Jesse and Amanda also discussed remaining behind the camera though still being deeply immersed in the storytelling. Amanda said, “We try to be a fly on the wall, but we aren’t. We had six different camera crews going around campus. The cameras were very close to candidates giving speeches, so while we weren’t invisible, we've been doing this for many years and tried to be as non-invasive as possible. The Boys State program had its own news run by boys with much less experience, and when we think about the news in the real world, it isn’t surprising to see cameras at the experience.” Jesse added, “Without media attention, candidates cannot survive in real politics. Robert’s description of us as dogs nipping at heels is accurate, and I love it! It’s a very active relationship between the crew and subjects where we aren’t just observing. You get to know who you’re talking to, and it’s much deeper than a scientific relationship. The most active we got was when we did one-on-one interviews away from the politics just to ask the boys what they were going through. It wasn’t a big part of the boys’ experience at the program, but it was a large part of our doc.” As they say, the media shapes politics all the time, so why would it be any different for a documentary representing that?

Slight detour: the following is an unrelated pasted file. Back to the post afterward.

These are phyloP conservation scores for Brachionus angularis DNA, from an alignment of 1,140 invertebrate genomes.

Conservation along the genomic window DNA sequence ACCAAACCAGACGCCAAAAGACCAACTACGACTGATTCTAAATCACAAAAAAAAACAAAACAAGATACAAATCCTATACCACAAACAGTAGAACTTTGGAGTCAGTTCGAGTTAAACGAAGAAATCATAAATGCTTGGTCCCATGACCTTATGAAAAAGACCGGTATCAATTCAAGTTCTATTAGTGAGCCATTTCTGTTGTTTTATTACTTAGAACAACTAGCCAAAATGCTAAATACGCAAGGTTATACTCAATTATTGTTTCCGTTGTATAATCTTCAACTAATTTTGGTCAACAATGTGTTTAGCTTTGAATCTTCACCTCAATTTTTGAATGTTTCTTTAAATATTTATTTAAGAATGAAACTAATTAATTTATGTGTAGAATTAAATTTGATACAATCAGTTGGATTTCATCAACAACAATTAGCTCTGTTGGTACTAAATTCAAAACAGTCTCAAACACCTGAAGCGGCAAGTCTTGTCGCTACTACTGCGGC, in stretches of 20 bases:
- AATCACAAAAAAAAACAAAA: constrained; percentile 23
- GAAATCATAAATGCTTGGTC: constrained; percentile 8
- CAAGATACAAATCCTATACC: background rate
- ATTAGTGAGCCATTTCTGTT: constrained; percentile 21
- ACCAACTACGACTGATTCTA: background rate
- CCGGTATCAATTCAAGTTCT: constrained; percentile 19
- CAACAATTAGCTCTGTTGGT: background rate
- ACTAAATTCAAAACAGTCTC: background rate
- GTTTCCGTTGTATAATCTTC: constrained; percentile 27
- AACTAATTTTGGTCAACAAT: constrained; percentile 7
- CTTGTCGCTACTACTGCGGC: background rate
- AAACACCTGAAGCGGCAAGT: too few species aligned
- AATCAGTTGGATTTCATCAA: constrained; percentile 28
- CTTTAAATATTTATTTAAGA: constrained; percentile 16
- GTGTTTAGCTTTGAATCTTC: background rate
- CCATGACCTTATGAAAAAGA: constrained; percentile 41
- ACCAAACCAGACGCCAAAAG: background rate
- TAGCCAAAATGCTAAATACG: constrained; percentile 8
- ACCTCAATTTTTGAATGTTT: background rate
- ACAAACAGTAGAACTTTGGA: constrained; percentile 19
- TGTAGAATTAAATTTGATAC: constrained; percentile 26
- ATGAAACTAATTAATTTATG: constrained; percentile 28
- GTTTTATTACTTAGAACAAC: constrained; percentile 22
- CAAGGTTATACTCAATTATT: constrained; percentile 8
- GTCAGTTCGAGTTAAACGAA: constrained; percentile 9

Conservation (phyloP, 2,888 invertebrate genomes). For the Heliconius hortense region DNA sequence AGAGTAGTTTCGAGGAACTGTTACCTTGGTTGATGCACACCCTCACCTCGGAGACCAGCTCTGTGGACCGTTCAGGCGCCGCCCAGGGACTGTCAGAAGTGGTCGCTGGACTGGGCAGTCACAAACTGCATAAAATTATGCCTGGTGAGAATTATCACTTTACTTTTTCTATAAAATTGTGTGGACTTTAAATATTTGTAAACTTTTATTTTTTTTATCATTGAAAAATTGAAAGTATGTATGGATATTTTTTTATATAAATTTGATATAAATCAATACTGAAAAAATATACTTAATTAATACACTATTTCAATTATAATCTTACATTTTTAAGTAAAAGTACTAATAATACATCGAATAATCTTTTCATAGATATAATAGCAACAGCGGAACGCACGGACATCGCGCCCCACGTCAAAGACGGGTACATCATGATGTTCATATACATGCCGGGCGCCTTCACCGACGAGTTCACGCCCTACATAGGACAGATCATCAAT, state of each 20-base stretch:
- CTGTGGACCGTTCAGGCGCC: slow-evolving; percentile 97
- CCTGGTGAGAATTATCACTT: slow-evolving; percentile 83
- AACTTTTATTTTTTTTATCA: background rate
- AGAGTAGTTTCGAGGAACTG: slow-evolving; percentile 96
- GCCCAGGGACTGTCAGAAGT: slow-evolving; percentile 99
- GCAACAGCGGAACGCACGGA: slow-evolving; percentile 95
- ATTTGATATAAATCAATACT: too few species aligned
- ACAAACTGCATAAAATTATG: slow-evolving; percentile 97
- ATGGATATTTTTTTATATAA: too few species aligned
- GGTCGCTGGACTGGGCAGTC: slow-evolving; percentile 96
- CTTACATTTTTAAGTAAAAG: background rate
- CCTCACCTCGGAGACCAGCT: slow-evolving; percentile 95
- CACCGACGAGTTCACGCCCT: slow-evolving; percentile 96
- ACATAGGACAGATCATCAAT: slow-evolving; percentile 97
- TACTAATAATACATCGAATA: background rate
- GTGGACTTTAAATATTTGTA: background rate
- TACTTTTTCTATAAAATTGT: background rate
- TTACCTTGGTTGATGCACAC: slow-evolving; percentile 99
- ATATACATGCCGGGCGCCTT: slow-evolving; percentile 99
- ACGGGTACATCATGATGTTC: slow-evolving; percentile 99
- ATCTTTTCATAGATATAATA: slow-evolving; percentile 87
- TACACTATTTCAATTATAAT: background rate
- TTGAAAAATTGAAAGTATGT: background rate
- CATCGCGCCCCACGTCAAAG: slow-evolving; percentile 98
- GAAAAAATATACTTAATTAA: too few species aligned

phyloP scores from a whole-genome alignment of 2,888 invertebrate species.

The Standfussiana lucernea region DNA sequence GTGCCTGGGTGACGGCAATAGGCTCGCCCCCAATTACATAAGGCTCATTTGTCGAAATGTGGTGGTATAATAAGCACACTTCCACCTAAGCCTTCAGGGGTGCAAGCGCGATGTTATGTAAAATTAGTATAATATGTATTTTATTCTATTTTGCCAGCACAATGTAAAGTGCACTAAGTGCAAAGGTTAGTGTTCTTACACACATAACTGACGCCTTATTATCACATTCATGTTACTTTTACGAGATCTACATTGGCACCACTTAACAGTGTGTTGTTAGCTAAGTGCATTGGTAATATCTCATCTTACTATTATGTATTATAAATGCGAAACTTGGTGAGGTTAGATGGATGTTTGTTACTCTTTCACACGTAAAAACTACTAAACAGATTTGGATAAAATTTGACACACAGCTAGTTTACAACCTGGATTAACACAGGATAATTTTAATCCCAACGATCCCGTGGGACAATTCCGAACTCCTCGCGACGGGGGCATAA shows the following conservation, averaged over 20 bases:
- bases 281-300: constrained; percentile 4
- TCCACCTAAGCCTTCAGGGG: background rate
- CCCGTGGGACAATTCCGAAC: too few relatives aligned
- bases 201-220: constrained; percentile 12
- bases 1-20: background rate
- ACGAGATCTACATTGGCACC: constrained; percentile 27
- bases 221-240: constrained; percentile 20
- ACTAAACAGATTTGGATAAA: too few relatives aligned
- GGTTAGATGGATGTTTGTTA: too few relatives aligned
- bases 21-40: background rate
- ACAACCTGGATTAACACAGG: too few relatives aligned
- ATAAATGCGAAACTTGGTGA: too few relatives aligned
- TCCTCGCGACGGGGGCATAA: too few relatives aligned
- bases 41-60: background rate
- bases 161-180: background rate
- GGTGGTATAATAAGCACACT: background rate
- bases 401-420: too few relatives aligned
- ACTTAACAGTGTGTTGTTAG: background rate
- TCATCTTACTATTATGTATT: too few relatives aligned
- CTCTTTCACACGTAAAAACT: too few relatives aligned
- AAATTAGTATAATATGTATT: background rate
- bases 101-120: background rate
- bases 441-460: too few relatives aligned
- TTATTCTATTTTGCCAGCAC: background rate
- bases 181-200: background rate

A main focus of the press conference was what the documentary was saying about today’s politics, particularly relevant because of our proximity to the tumultuous 2020 presidential election. The documentary had a much smaller, but still divisive, iteration of the game-like and conflict-riddled polarizing elections we've come to expect as a result of the past few election seasons. But as Ben said, the whole point wasn’t even about the elections because “what you don’t see in the documentary is the sense of patriotism, civic duty, and understanding of how your democracy works.” He added that there is a special “value of bringing together Texans from all walks of life (rural, urban, liberal, conservative, rich, poor) and putting them in a single room.” In every measure, you’re with people you may not agree with, so ultimately the point of the program is a crash course in civic education.” Civic engagement, how to act in a political space, and the importance of working together ran true in other minds as well. Ben continued, “If you have those conversations to get to know the people around you [and] on the other side, you can make progress in politics.” Steven echoed this sentiment:  “Can we put aside labels and sit down with some sort of agreement? I think I was able to do it at Boys State and wish more politicians around the country would sit down with their opposition and go home knowing they did something good for the American people.”